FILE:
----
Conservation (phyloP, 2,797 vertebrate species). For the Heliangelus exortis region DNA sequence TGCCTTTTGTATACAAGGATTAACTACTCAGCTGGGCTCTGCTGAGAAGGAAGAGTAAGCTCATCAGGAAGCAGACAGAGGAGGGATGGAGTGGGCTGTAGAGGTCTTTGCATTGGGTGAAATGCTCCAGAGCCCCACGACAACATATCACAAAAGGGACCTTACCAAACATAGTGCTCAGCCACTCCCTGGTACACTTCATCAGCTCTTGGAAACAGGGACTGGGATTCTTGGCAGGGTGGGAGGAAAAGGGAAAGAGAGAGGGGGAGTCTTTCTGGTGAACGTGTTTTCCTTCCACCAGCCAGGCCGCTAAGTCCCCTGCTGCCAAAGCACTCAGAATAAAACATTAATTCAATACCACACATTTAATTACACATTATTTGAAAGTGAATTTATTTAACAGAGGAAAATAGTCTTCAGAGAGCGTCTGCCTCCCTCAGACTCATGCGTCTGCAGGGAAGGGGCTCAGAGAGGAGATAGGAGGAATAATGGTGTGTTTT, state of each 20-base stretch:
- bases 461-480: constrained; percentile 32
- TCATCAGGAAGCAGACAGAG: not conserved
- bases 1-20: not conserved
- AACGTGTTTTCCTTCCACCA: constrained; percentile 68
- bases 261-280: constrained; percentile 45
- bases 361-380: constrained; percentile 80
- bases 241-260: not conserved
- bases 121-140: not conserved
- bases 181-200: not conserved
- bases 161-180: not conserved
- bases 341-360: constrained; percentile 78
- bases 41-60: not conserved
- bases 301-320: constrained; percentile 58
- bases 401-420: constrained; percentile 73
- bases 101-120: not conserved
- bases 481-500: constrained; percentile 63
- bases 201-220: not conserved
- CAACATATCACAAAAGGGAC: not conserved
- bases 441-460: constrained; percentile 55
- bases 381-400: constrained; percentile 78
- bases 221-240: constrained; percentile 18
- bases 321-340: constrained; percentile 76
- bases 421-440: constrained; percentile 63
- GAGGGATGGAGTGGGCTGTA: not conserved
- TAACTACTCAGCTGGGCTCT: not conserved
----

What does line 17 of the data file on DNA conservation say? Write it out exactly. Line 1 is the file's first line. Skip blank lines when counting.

- bases 481-500: constrained; percentile 63